We apologize for this improbable headline to draw attention to two stories making the rounds: new claims about Noah’s Ark on Mt. Ararat, and new claims about life on Mars. Headlines on these topics show up periodically in the news. What do the subjects have in common? How do they differ? Do the most recent instances affirm tradition or break new ground? Claims about Noah’s Ark are usually made – though not exclusively – by some Bible-believing Christians (also some Muslims and Jews), while claims about life on Mars are typically made (though again, not exclusively) by some evolutionists. There is nothing about the Biblical story of Noah that prevents an unbeliever from being interested in claims about a boat on Ararat, and there is nothing that prevents a Christian from accepting the possibility of life on Mars. Nevertheless, advocates are generally divided along those ideological lines, and critics equally divided along the opposing lines: evolutionists are often boisterous in their ridicule of “Arkeologists” (while some Christians are, too), while Bible-believers often ignore or sneer at claims about life in outer space (while some evolutionists do, too). The latest Ark claim burst onto the scene April 25 with a press conference and a website (noahsarksearch.net) showing detailed pictures and video of a wood structure allegedly found inside a cave high on Mt. Ararat in Turkey. It seemed too good to be true. Instead of the usual vague shapes of rock that might resemble a ship from some angles, here was unmistakable artificially-manipulated timber shaped into rooms and structures found above timberline. Unless the eyewitnesses were all liars, it seemed straightforward. One of them said he was 99.9% sure it was Noah’s Ark. Some creation organizations snatched up the tantalizing news with cautious optimism; others, having been burned in the past, seemed to adopt a wait-and-see attitude. CMI put out a short press release with daily updates, but expressed the “need for caution—in both directions….” The story made Fox News, ABC News and other leading news organizations. Skeptics like those at the James Randi Foundation were quick to moan “not again!” with dismissive vituperation against what they perceive as Christian gullibility. Alan Boyle in his Cosmic Log at MSNBC positioned the claim in the tradition of reports that surface occasionally, remarking that “a boatload of skepticism is in order.” Then on April 27 a letter from Dr. Randall Price surfaced. He is a Biblical archaeologist and member of a rival search team. His letter, reproduced at Bible Places Blog, claims that the site is a cleverly-devised hoax. The timbers were hauled up there from the Black Sea, he claims, by Turks who misled the Chinese into thinking they were the remains of Noah’s boat. Nevertheless, that claim does not answer all the questions. Some diehards are questioning Price’s motives, because he lost money on the deal and may not be impartial because he has his own search going on. They also doubted his first-hand knowledge of details mentioned in the letter. Subsequent to Price’s hoax allegation, World Net Daily posted a lengthy article sharing some of the diversity of opinions about the claim, and so did the Christian Science Monitor. The rest of this story is TBD.Update 12/07/2010: Randall Price was interviewed by CBN and claims he has proof it is a hoax by a disreputable guide who misled the Chinese team. But he also claims his own team has found a rectangular anomaly under the ice with ground-penetrating radar, and hopes to excavate it next summer. Video at World of the Bible. What’s lively on Mars? News about Martian microbes tends to come around more frequently than Noah’s Ark reports. This month has been no exception. In a way kind of mirroring the Chinese Ark story, there was a short-lived headline that NASA had new evidence of life on Mars posted by The Sun, a British tabloid, which NASA quickly denied as “positively false” according to Clara Moskowitz on Space.com. More serious sources kept hope alive, though. New Scientist updated notions with optimism: “Life on Mars, if it ever existed, may be easier to find than previously thought,” an article said, announcing that common Mars rocks can preserve life after all. “New research on terrestrial rocks suggests that a type of rock common on Mars can preserve fossilised microbial life, rather than erasing evidence of it as previously thought.” But that’s only a possibility, not a discovery. The possibilities for unique Martian life were dimmed somewhat by PhysOrg’s report from the American Society for Microbiology that “Earth microbes may contaminate the search for life on Mars.” This is another in the “too late” category: our landers may have already contaminated the Red Planet with our own germs. (In a sense, then, if Earth were destroyed, Mars could be a kind of Ark preserving at least some organisms; but that’s hardly a justification for the tabloid headline to this entry.) James Urquhard announced a headline on New Scientist sure to give fodder to cartoonists: “Look for Mars life with laughing gas.” Scientists at the University of Georgia think that nitrous oxide could provide an atmospheric biomarker for future missions hunting Martians: “This could be an easy way to ‘sniff’ around the surface of Mars looking for pockets of sub-surface brine that might be hotspots for extreme microbial life.” It goes without saying that the relatively new science of “astrobiology” has ambitions beyond Mars. Europa, Titan, and Enceladus are all hot targets, and the sky’s the limit: millions of dollars have been spent on missions like Kepler, the Space Interferometry Mission, Terrestrial Planet Finder and other stepping stones to the discovery of life among the stars. And then there’s SETI: privately funded, but just as eager to find an unseen, hoped-for reality. Two hunting parties: Arkeologists and Astrobiologists. Both get excited over each tantalizing hint of success. Both have outspoken critics. Both have yet to find definitive proof of their reason for being. Both are convinced that proof would clobber their critics with the superiority of their theological or philosophical views. One can only wonder what would happen if Noah’s Ark and life on Mars were found simultaneously. At least it would be a good day for sociologists.This comparison and contrast is not meant to depict the two camps as equal and opposite, nor the implications of each belief system as equally credible and equally ridiculous, or any such thing. For goodness’ sake, look at the asymmetry in funding! Astrobiology gets millions of dollars from the federal government and is supported by the major universities, whereas Ark researchers struggle with private donations on a thankless and difficult search in a remote, politically-dangerous part of the world. Ark research is tangible and potentially falsifiable. The mountain is finite. Disproving astrobiology would amount to disproving a universal negative. The Flood may be ridiculous to certain anti-Christian rationalist skeptics (you know, the ones with the Enlightenment baseball caps who act skeptical of everything but their own skepticism – about that, they are certain). These people love to yuck it up over the credulous Christians falling for the latest Noah’s Ark hoax. Out come the clippings of Jammal and all the rest to parade before the press again. They never seem to recognize their own credulity when it comes to the Mars meteorite and every whiff of methane or laughing gas that is detected that might suggest the remotest possibility, against astronomical odds, that life could have “emerged” there by unintelligent causes. Recently one of their heroes, Stephen Hawking, proposed that life might exist in the interior of stars (see Rob Sheldon blog). Did any of them blush at that? Let them tell us on what scientific observations such a preposterous suggestion could possibly be based. It’s beyond the credibility of even science fiction. It sounds like something a drunk Smogarian would say after staring at a lava lamp. Let them laugh at Christians who believe in the Flood account all they want; they are laughing in the face of Jesus Christ, who mentioned the story of Noah as if it were a fact of history (Matthew 24:38-39). And they had better not forget that millions of smart Christians and scientists in the intelligent design community, find evolutionists’ astrobiological beliefs even more ridiculous. Life by chance? in primordial soup? You’ve got to be kidding. So Dykstra’s Law holds: everybody is somebody else’s weirdo. Understood? Come, let us reason together. (Just remember that by reasoning you are partaking of Judeo-Christian assumptions, so park your naturalism at the door if you want in.) First, what would extraterrestrial life imply? This has been discussed for centuries by Christians and skeptics alike. It is not a new question. No Christian philosopher is biting his fingernails worrying about the day when life on Mars or some exoplanet is found, as if it will disprove the Bible or make theology irrelevant. One cannot say extraterrestrial life will prove the naturalistic origin of life without begging the question. It could have been created. There is a very rich history of discussion about this very question we cannot possibly do justice to here; suffice it to say there is a diversity of opinions about the implications of extraterrestrial life, because the Bible is silent about the question. It would be an interesting discovery; it would not be a damaging discovery for Christianity. The absence of life anywhere but on Earth, however, would be very difficult for naturalists to explain. It would make life unique to Earth. Their only appeal would be the Stuff Happens Law: the anti-scientific cop-out. As for the possibility of finding the Ark, even for those who accept the Biblical story there are reasons to doubt it was preserved. For one thing, the Bible is vague about the location: all it says is that the Ark came to rest in the mountains of Ararat (plural). One has to ascertain if the original language refers to the same region, let alone the same mountain. Would the Ark have come to rest near the summit of such a peak? The modern Mt. Ararat has also been subject to violent earthquakes and landslides. Its extreme environment makes it hard to believe a wooden structure would survive for thousands of years. The descendents of Noah might have needed to strip it for materials in the first years after the Flood. Why should anything remain? Nevertheless, persistent eyewitness reports, some of them credible by reasonable standards, and a long history of written reports from antiquity, have not let hopes die. They keep hardy individuals willing to invest and climb and search in hopes of locating the biggest archaeological artifact of all time. One cannot blame them for trying. What’s the harm? The harm is only when there are hoaxes and frauds, but many of the searchers are honest men and women who really want to follow the evidence and know the truth. The self-seeking frauds are usually found out in due time. They give the honest ones a bad name. A certain level of enthusiasm and readiness to hope the latest claim is real is to be expected; it keeps hope alive in a difficult and often thankless enterprise. If rationalist skeptics are going to laugh out loud at Arkeologists, they need to laugh out loud at themselves every time they jump to conclusions about life in outer space. Regarding this latest claim by the Chinese, the story is still developing; for now, we are going to treat it as “interesting, worth investigating further, but probably not Ark-related till proven otherwise.” The pictures were certainly eye-popping. If these really were taken at 14,000 feet up that mountain, something large and artificial got there somehow, and if the timbers were trucked up there from the Black Sea by hoaxsters like Randall Price claims, that’s quite a trick. It could have been done with enough money and motivation. The Chinese team appears too credulous, too eager to link this with Noah, and not careful enough with their documentation and scientific measurements. There are too many questions. The burden of proof is high. We do not need another fraud or disappointment paraded in the news. Without an independent investigation done rigorously, and with claims of fraud coming from a plausible (albeit not disinterested) source, no one should trust the claims at this time. We’re all believers in something. We all need a healthy skepticism, too. The Apostle Paul gave advice skeptics and believers alike should be able to agree on, whether looking for life on Mars or a boat on a mountain: “Test all things; hold fast what is good” (I Thessalonians 5:21).Footnote to Christians: Would proof of Noah’s Ark convince skeptics? Consider that Jesus raised Lazarus from the dead, out in the open, in front of multiple eyewitnesses, after Lazarus had been dead and in the tomb for four days. Evidence doesn’t get much better than that. His highly-educated enemies could not deny it – and did not try to. What was their response? When they saw throngs of people following Jesus because of what he had done, their rational, calm, reasoned, enlightened response in view of overpowering physical evidence was not only to plot to kill Jesus, but to kill Lazarus, too (John 11-12:9). This was after they had already interrogated the man born blind Jesus had healed, and his parents, but refused to believe. Evidence separated the truth-seekers from the pseudo-truth-seekers. What is the value of evidence for Christians? Some have responded to this latest Noah’s Ark story that they don’t need archaeological evidence like Noah’s Ark; they believe the Bible by faith. OK, well, define faith. That sentiment is a half-truth. Faith had better be based on something or else it is an irrational leap in the dark, not faith. The Bible portrays faith as a leap out of darkness into the light. True faith should step in the direction the evidence is pointing. After all, the Bible itself is archaeological evidence – an inscription from the past. On what basis do you believe it? Hopefully, because you know it can be corroborated by both internal and external evidence, in addition to its impact on your own heart. The discovery of Noah’s Ark would be one particularly powerful instance of many correspondences of the Biblical record to extra-biblical history, but no one item like Noah’s Ark should be treated like a prop on which one’s faith depends. It is the preponderance of evidence from multiple, independent avenues that gives a Christian confidence to trust God’s word. One can hope that real truth-seekers would also be impressed by such a discovery were it to be confirmed, and would be moved to trust in God also. Regarding the pseudo-truth-seekers: well, without repentance, no amount of evidence will change a stubborn, rebellious heart (2 Peter 3). You will know them by their fruits.(Visited 171 times, 1 visits today)FacebookTwitterPinterestSave分享0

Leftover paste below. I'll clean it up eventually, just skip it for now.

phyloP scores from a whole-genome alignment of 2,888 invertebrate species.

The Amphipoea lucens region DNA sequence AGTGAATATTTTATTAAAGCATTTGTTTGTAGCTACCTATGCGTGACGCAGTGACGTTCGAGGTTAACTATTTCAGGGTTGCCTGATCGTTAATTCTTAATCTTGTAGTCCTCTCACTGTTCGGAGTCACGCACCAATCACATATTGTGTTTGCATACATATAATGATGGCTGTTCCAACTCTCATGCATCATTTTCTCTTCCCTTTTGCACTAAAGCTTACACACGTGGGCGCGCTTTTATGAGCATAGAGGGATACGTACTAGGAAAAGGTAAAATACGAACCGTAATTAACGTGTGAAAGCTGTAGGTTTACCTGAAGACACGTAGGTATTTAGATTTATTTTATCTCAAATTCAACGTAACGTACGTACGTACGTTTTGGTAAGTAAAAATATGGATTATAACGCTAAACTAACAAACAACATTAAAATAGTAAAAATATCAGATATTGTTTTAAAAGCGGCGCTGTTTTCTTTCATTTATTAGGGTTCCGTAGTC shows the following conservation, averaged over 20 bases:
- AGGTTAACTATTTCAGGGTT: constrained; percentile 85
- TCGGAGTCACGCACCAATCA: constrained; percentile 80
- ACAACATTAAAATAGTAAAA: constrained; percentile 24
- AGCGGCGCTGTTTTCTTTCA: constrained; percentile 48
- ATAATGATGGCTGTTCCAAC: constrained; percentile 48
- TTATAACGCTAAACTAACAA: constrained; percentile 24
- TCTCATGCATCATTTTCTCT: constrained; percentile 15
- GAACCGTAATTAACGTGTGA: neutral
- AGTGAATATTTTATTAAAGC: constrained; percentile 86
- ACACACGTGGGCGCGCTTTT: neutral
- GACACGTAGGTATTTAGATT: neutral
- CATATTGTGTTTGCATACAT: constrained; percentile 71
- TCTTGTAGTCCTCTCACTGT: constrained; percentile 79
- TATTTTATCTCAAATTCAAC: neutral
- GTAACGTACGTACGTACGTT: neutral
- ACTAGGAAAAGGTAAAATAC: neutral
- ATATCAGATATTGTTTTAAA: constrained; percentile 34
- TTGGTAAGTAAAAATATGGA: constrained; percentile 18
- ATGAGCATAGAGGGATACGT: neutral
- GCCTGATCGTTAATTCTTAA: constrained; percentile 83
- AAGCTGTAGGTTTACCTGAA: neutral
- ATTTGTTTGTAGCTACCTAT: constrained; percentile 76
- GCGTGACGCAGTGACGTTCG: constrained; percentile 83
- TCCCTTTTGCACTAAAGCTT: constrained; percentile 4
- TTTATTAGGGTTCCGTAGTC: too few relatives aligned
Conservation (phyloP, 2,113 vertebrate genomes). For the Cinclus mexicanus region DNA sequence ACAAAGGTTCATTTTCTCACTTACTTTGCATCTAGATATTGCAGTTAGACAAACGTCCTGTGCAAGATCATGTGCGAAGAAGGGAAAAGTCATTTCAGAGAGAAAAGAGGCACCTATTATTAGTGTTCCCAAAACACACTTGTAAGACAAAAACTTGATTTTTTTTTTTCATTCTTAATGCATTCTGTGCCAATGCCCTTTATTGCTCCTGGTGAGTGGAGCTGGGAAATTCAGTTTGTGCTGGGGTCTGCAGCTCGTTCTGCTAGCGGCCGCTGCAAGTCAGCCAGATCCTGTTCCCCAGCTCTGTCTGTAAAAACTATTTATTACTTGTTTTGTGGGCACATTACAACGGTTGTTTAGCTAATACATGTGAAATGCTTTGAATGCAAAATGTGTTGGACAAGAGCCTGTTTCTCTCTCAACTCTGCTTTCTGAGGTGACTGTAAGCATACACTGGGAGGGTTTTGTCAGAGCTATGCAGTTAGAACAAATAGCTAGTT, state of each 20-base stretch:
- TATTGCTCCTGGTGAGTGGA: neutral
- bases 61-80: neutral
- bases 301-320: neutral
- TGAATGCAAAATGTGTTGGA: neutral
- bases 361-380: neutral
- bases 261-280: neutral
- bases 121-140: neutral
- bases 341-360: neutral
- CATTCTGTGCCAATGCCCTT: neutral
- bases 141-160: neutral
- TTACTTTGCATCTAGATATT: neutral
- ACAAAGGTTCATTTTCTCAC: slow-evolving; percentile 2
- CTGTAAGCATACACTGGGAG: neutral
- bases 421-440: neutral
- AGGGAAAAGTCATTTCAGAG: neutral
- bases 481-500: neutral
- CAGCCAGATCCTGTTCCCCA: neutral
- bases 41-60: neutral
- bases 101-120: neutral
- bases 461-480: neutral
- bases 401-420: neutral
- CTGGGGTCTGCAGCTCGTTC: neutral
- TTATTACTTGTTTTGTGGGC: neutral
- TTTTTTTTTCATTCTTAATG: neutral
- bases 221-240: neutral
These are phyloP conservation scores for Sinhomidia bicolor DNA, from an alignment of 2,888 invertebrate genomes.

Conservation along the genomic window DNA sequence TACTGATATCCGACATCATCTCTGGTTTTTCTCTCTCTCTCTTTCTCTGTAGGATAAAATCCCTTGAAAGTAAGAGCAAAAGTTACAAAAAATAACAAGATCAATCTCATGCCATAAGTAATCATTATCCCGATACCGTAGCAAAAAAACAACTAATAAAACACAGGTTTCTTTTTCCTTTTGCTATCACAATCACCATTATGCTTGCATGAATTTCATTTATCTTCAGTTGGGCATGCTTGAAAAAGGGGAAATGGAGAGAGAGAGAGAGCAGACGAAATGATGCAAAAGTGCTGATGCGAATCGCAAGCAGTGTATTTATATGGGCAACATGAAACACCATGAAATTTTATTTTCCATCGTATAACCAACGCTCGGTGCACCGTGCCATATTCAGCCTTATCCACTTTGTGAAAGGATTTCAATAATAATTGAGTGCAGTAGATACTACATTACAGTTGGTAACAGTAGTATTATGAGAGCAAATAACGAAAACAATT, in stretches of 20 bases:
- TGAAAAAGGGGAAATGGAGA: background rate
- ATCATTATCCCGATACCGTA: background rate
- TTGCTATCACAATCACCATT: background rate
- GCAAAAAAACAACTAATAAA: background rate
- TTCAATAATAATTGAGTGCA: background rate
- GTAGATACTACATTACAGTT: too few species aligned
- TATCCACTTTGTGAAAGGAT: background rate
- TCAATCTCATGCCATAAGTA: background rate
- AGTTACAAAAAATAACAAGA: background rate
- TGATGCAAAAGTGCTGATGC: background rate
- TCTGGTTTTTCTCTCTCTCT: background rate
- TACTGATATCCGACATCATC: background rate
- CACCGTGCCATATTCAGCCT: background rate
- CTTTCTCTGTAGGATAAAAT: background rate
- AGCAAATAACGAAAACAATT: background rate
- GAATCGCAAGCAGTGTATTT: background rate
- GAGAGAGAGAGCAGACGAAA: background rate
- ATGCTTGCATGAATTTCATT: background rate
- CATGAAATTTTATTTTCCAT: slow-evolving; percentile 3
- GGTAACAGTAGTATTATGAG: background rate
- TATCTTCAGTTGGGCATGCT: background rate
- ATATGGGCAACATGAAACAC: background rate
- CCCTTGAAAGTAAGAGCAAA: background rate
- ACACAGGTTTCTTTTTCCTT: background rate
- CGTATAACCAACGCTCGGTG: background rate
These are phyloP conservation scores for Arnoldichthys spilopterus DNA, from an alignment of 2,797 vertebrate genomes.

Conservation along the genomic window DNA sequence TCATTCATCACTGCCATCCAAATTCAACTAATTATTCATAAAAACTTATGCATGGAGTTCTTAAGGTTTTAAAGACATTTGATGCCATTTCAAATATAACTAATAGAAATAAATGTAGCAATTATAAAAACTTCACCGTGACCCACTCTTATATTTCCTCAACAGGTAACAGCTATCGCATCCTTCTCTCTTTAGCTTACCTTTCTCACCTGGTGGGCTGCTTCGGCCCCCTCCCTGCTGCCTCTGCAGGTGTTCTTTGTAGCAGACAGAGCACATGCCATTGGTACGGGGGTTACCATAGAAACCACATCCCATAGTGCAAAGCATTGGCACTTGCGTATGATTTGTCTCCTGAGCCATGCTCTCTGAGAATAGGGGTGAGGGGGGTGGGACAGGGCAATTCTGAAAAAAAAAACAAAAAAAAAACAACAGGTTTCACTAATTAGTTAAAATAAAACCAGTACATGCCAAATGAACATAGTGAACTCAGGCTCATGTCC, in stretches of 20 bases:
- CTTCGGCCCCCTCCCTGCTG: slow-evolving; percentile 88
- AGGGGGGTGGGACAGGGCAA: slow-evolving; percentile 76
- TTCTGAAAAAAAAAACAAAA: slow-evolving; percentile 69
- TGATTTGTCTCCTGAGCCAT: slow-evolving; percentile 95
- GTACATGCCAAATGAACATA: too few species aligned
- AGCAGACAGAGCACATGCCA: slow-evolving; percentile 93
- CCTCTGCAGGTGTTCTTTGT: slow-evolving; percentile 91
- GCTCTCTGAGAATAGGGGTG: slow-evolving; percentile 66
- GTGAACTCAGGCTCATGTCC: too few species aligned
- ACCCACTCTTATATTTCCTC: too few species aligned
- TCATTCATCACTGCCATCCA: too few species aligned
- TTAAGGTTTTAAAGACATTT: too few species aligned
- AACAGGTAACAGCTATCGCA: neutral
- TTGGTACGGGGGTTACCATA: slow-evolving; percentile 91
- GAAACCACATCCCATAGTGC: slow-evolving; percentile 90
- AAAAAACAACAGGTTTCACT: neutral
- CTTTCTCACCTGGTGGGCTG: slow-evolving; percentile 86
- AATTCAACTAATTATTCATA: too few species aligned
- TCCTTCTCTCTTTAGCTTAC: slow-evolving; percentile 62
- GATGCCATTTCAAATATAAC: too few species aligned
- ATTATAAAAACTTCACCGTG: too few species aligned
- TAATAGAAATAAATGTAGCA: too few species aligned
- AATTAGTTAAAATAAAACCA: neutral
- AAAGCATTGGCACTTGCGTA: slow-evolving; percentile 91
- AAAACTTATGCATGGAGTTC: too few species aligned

8 Best WordPress Hosting Solutions on the Market Is Cloud Computing Suitable for Healthcare?A post on the Practice Fusion blog today asks the question: is “cloud computing” right for health IT? We reported earlier this week that cloud computing is infiltrating virtually every corner of technology right now, but it still has dangers. We noted the recent hacking of Google Docs to steal internal Twitter documents, as one recent high profile example (high profile because the stolen documents were subsequently emailed to some news outlets, some of whom published the ‘hot’ docs). However despite these risks Practice Fusion claims that the cost benefits of cloud computing in healthcare are significant, particularly in its EMR niche:“Cost and poor usability have been cited as the biggest obstacles to adoption of health IT – especially Electronic Health Records (EHR) systems – and has resulted in problematically-low EHR adoption rates. Eliminating this cost, and the IT maintenance burdens that are often beyond the reach of small medical practices, clearly removes these significant roadblocks to EHR adoption.”Security and safety is of course the big potentially negative issue with cloud computing. But Practice Fusion points to several use cases where it says that cloud computing has advantages over desktop apps: disaster-recovery, hacks (because “SaaS providers are able to devote resources to solving security issues that many customers cannot afford”), and privacy. All of those points come down to the premise that a cloud computing / SaaS specialist, such as Practice Fusion, has more expertise, more resources, and is generally better able to deliver those safety and security requirements.That all sounds great in theory, however every case like the Twitter stolen documents one serves to undermine that argument. And there are just too many such cases right now. Nevertheless, we’re sure that over time cloud computing will become ever more secure. It’s clear that Practice Fusion is a young company that is growing well. With Salesforce.com on its side too now, the future looks secure for them. Top Reasons to Go With Managed WordPress Hosting Why Tech Companies Need Simpler Terms of Servic… richard macmanus A Web Developer’s New Best Friend is the AI Wai… Tags:#cloud computing#health#NYT#Product Reviews#web One year ago we reviewed a new health app called Practice Fusion, a free, web-based EMR (electronic medical record) system for physicians. This week Practice Fusion announced an investment, amount not disclosed, by salesforce.com. They also announced the upcoming launch of their patient health record (PHR) application on Force.com, salesforce.com’s cloud computing platform. With these announcements, now seems an appropriate time for a check-up of Practice Fusion. How is its own health and what are the implications of partnering with salesforce.com?One year after our initial review, the company is still going strong. The product was being promoted in August 2008 as a ‘Google Apps for doctors’, providing patient management, scheduling, secure email and more. However, as we pointed out in our article last year, Practice Fusion is not a competitor to Google Health. Practice Fusion is a physician-centered tool, whereas Google Health and the other bigco services are patient-centered.Practice Fusion currently has “over 18,000 users,” which would appear to be a big increase on the 1,300 medical professionals they had one year ago. The product originally launched in November of 2007, so it’s nearly two years old now. Related Posts